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Lessons Learned From Ebola: Preventing Future Outbreaks Will Require Long-Term Investments


Kenema Government Hospital Isolation Ward in Sierra Leone | Stephen Gire

In 2014, Ebola ravaged West Africa. It paralyzed the nations of Liberia, Guinea, and Sierra Leone, and killed over 9,000 people, many of them the heath care workers trained to deal with the virus.

The worst of the crisis seems to have passed. But in a 14 February panel discussion at the AAAS Annual Meeting, scientists and health care experts tempered optimism and instead focused on the lessons this deadly outbreak had taught their organizations about how to confront and counter Ebola and other, potentially even more devastating, diseases. The keys will be long-term investments by private-public collaborations in drug and vaccines, and investments in nations' health care infrastructure and technology.

"There are plenty of lessons to go around," said Michael Kurilla, the associate director for biodefense product development at the National Institute of Allergy and Infectious Diseases.

Ebola was first identified almost 40 years ago, but research has been difficult because of the extreme safety precautions required. It only infects primates so researchers can't use rodent models to study the disease.

"This is not something companies can just willy nilly get involved with," Kurilla said and stressed the need for partnerships between private and public organizations to develop antiviral medications and vaccines.

There are now three Ebola vaccines in clinical trials, and the "secret serum" antiviral ZMapp is being tested in Africa. These potential solutions were in development long before the current crisis. The chance of entirely new vaccines and antiviral medications being discovered and deployed in the midst of a crisis was highly unlikely, Kurilla said.


Keiji Fukuda | AAAS/Ashley Gilleland

Recent scientific insights into Ebola have come at great cost, explained Keiji Fukuda, assistant director-general for health security at the World Health Organization. He spoke of how at the height of the crisis, many airlines canceled flights to the countries, isolating them. Health care services collapsed, people worried about getting enough to eat, and children whose parents had died were left orphaned on the streets.

"On a human scale, the number of tragedies are really just huge," he said.

The affected countries did not have the infrastructure to control the disease, and international efforts including WHO were slow to respond. Because it is no longer possible to stop diseases at countries borders, protecting the world from Ebola or another potential pandemic requires investment in counties health care systems so they can address outbreaks when they are still small, Fukuda said.

When small outbreaks explode, even experienced organizations must re-evaluate their approaches, said Iza Ciglenecki, a project manager for Doctors Without Borders/Médecins Sans Frontières. Although the organization had been successful treating Ebola in five other African nations, it was overwhelmed by the number of people infected in West Africa.

Ciglenecki showed photos of a MSF treatment center in Monrovia, Liberia so overcrowded with patients, that "people were dying in front of the center on the streets."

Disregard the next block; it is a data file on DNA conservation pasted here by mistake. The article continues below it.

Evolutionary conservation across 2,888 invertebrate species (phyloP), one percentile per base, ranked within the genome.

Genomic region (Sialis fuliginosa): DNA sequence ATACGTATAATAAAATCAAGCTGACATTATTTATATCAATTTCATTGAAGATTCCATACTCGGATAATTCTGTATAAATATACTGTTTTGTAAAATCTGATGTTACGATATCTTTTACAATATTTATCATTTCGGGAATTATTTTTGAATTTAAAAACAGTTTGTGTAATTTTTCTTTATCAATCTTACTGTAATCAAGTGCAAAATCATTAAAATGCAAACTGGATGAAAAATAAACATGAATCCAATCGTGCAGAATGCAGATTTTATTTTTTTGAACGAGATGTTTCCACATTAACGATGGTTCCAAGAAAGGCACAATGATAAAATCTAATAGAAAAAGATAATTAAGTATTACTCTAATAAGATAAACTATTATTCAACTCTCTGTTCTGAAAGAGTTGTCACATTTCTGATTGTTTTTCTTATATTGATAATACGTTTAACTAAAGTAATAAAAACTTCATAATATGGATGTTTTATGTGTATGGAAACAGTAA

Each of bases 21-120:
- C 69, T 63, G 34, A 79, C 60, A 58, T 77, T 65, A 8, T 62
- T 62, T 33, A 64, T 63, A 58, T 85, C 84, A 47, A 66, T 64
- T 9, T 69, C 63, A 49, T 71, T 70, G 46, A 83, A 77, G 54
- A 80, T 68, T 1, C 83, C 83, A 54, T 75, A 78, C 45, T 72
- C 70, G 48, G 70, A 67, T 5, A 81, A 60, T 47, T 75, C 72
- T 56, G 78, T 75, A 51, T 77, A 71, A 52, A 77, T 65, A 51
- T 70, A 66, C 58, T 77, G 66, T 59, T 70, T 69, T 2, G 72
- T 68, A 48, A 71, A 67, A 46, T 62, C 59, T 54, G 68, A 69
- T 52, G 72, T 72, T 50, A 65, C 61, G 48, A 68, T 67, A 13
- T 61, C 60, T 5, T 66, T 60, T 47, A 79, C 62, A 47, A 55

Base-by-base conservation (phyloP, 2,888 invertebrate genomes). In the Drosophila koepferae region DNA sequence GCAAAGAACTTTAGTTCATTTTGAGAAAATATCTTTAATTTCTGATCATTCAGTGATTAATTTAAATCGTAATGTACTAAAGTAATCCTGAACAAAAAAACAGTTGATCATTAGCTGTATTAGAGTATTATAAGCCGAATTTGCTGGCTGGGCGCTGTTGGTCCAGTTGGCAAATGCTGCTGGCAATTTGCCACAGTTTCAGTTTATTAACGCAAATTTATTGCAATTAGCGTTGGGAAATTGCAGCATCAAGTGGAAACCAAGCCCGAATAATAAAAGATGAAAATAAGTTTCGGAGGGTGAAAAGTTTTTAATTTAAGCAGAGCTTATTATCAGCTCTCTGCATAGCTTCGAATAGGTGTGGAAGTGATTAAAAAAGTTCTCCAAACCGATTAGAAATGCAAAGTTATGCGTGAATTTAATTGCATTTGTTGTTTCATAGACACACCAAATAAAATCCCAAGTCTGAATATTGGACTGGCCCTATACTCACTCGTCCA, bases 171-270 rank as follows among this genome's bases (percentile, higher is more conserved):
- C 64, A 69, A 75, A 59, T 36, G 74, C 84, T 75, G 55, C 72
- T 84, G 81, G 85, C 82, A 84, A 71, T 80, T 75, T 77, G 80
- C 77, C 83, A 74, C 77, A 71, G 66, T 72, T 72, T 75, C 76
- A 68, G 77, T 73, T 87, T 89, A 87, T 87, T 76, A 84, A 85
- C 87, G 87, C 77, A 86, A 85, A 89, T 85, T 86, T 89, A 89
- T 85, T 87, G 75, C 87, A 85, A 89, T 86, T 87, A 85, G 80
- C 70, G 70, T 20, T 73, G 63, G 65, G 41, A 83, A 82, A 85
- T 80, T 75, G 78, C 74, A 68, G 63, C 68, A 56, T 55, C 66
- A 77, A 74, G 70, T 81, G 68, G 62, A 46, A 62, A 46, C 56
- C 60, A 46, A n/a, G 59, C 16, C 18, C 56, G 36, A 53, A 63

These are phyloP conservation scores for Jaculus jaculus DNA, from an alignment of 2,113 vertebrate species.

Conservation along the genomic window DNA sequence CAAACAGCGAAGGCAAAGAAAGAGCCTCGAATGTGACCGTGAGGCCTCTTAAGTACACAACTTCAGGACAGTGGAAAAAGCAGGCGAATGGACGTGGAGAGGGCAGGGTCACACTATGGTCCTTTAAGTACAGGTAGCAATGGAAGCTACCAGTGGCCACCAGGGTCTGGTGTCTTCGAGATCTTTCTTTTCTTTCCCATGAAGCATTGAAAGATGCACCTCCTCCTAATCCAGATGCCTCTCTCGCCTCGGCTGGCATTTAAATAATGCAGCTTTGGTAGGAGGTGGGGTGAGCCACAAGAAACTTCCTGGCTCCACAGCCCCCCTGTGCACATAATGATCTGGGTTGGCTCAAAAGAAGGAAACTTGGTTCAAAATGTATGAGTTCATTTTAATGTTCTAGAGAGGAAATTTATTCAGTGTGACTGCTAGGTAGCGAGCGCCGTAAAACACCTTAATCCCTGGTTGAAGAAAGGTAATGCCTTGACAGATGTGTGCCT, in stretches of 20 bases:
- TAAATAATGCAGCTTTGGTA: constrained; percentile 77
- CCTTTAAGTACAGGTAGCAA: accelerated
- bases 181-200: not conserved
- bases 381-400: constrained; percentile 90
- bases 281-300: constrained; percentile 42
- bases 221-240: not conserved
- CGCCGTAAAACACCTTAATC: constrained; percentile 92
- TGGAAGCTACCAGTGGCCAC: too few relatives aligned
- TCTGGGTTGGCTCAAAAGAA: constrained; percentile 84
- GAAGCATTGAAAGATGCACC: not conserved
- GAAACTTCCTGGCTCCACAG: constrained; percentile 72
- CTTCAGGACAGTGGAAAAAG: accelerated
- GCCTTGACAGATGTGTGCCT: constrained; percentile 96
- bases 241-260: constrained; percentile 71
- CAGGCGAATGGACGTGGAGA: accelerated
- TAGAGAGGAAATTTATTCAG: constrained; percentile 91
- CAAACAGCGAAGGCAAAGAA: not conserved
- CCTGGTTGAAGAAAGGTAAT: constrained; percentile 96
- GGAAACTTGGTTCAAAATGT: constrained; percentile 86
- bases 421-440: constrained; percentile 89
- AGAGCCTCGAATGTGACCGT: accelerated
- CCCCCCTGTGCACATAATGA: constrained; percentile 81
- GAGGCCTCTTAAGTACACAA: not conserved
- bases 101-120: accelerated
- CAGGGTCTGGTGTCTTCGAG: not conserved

They had to scale up and redesign their hospitals to protect patients and health care workers. In the new design, Africans not yet confirmed for Ebola are kept in individual areas to prevent healthy people from catching the disease. Plexiglass walls are installed in rooms, allowing doctors and health care workers to observe patients without suiting up in full protective gear. Recovered patients, resistant to the virus, care for sick children. Improvement in treatment facilities have contributed to the disease's mortality rate of 56 percent, well below the 90 percent mortality rate of some past outbreaks, Ciglenecki reported


Stephen Gire conducting tests at Kenema Government Hospital in Sierra Leone | Kristian Andersen

Local centers to test and process samples are also needed, said Stephen Gire, a virus expert at the Broad Institute. His group had a field lab in Sierra Leone set up to study Lassa fever. When they heard about the West Africa outbreak, but before any cases were reported in Sierra Leone, they sent out a team to fully stock the lab to handle processing of incoming Ebola samples.

Within a three-week period they had 144 patient isolates and successfully retrieved the genomic sequences from 99 of them. From these, they were able to track how strains of Ebola spread through the population and share this information on a public database. However, in samples that were collected later and held in facilities with intermittent power, the viruses degraded, and researchers only succeed in sequencing 13 percent of the isolates.

To address these problems, the Broad Institute and other groups including the World Bank and several African universities have established the African Center of Excellence for Genomics of Infectious Diseases. The center will not only have next-generation sequencers, but also Africans trained to isolate and process samples from Ebola and other infected patients.

Despite these successes, the panelists pointed out that there are still new Ebola cases being diagnosed. "If you want to stop the outbreak," said Ciglenecki, "you have to catch the very last case."

[Photo credit for associated teaser image: European Commission DG ECHO/CC BY 2.0]